Buffalo Bill on Stage
Publication Year: 2008
Published by: University of New Mexico Press
Television producer Roy Huggins loved history and created Old West characters just a tad left of normal. One of his television pilots— This Is the West That Was—tells the story of Wild Bill Hickok, Buffalo Bill Cody, and Calamity Jane in Deadwood. In Huggins’s version, Hickok is a peaceable man who never fired his gun. Calamity Jane, however, brags ...
In an early scene in This Is the West That Was, Buffalo Bill Cody and Wild Bill Hickok clamber onto a wagon driven by Calamity Jane. Cody has been out for months killing buffalo to supply the army with meat, but Hickok expresses surprise when Cody describes what he was doing as hunting buffalo. In reality, given the enormous herds roaming the plains, a man ...
1: Setting the Stage
In 1893, Frederick Jackson Turner delivered his now-famous paper, “The Significance of the Frontier in American History,” at the American Historical Association in Chicago. He defined the frontier as “the meeting point between savagery and civilization.” Imagine a scene in which, ironically, twenty years previously, Buffalo Bill’s publicist John M. Burke pondered ...
2: Treading the Boards
During the time Cody scouted for the Fifth Cavalry, Cheyenne chief Tall Bull and his mixed band of incensed Cheyenne, Sioux, and Arapaho terrorized emigrants along the route from Leavenworth to Denver. Graves of those the Indians had murdered mottled the trail. One outrage occurred in summer 1869 when Tall Bull abducted two women from Solomon, Kansas. Lieutenant General Philip H. Sheridan called on ...
3: Wild Times with Wild Bill
Following the first season’s triumphs, newfound fame, and break from Buntline, Cody and Texas Jack planned their next season. Cody returned to New York City to a warm welcome from William B. Freligh, manager of the Bowery Theatre. Commencing August 28, he would play the lead in Buffalo Bill, King of the Border Men, the play he attended only eighteen months previously when he had stood tongue-tied on the same stage ...
4: Border Life Onstage
Wild Bill Hickok’s unexpected departure had no effect on the popularity of Cody’s combination. Publicity prepared in advance continued to advertise his presence, but most reviewers failed to notice he was not onstage. Did it matter that only two scouts saved the damsels in distress? Some critics mention Hickok in their reviews as though he were still with the troupe; one of the supporting actors may have assumed his role and made himself up to look like him.
5: First Scalp for Custer
Texas Jack Omohundro and his wife Giuseppina Morlacchi rejoined Cody at the end of summer 1875 when Kit Carson Jr. left to form his own combination. The newly organized troupe opened in Albany, New York, on September 2 and toured around New York State. At the end of the month in Rochester, they once again were performing in combination the two plays of the previous seasons with which Jack was familiar—Scouts of the Plains and Life on the Border.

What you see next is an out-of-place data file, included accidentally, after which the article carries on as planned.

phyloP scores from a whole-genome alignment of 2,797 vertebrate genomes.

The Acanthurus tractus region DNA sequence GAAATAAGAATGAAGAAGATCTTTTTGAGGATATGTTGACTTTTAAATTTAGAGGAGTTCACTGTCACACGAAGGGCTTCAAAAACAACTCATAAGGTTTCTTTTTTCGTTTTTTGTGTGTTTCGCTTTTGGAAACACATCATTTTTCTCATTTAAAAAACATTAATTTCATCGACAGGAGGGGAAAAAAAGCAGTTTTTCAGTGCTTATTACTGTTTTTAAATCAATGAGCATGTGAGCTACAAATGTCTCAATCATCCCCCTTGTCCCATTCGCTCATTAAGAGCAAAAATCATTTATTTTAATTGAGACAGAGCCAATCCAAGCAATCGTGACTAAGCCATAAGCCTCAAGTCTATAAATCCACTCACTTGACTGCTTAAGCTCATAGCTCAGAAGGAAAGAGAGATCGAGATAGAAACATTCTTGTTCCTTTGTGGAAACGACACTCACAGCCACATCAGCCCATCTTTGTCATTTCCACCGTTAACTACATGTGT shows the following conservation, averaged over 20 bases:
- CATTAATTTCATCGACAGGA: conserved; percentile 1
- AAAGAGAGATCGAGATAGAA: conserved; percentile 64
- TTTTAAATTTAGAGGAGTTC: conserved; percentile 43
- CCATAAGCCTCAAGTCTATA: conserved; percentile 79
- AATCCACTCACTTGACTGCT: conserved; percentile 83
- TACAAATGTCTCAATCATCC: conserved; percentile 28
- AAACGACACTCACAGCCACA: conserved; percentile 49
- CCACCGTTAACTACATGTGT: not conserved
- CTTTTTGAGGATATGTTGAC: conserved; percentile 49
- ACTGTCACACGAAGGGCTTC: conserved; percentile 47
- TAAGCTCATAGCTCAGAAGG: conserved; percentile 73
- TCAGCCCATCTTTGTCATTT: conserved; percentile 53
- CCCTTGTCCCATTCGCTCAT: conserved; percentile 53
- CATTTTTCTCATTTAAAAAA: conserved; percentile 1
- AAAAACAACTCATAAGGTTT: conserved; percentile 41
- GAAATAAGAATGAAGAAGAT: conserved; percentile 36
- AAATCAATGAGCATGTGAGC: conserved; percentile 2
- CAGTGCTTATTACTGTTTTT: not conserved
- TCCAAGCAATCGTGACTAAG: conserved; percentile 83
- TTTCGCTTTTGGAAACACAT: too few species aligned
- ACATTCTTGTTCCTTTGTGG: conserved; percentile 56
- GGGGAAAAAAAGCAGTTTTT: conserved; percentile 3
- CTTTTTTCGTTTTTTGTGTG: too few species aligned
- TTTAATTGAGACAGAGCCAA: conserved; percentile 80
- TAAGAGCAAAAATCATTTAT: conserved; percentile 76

6: Incidents and Accidents
In the early fall of 1877, Cody headed to the Red Cloud Agency in Nebraska to recruit Indians for his combination. Most Americans had regarded the Indian policy of Ulysses S. Grant as a failure, primarily because of the bloody battles it produced. With the succession of Rutherford B. Hayes as president and the appointment of Carl Schurz as secretary of the interior came a change in policy allowing Indians eager to leave reservation confinement to take jobs in traveling shows.
7: Sir Cody, Knight of the Plains
May Cody drew excellent business at the California Theatre in San Francisco. At first, the proprietor was angry when manager Barton Hill signed Cody, thinking he would be a poor draw, but first-night receipts totaled $2,300, and the week’s run brought in over $9,000.1 Typically, the overwhelming majority of any audiences were the “gallery gods.” Hill remarked to two newspapermen during intermission at one first-night performance, “I don’t care much what you chaps say about the new show ...
8: Rescuer of the Prairie Waif
Depicting his conquest of Yellow Hair and John D. Lee’s recent execution for the Mountain Meadows Massacre respectively, Cody’s dramas Red Right Hand and May Cody were deliberately timely. John A. Stevens, author of the successful play Unknown, managed New York City’s Windsor Theatre when Cody played there in March 1880. Impressed with Stevens’s reputation as actor and playwright, Cody asked him to write a play for his
9: Exit Stage Right
Cody’s biographer Don Russell contends that “his closing years on the stage were the most obscure and unadvertised in Buffalo Bill’s lifetime.”1 From spring 1882 to spring 1886, Cody shepherded his combination through the eastern states, hardly venturing farther west than Indiana. He stuck to tried and true bookings, often performing in cities only nine ...
Cody was forty years old when he retired from the theatrical stage. He had only a moment to play Janus and look back on his accomplishments and forward to his biggest challenge. Experience had been a commanding force in his education as an entertainer, and he was eager to apply the lessons learned during the combination years.
Appendix 1: Character Lists and Program Notes for Buffalo Bill’s Dramas
Appendix 2: Buffalo Bill Combination’s Cities and Dates
Appendix 3: Newspaper Sources
Page Count: 319
Illustrations: 26 halftones
Publication Year: 2008
OCLC Number: 609249056
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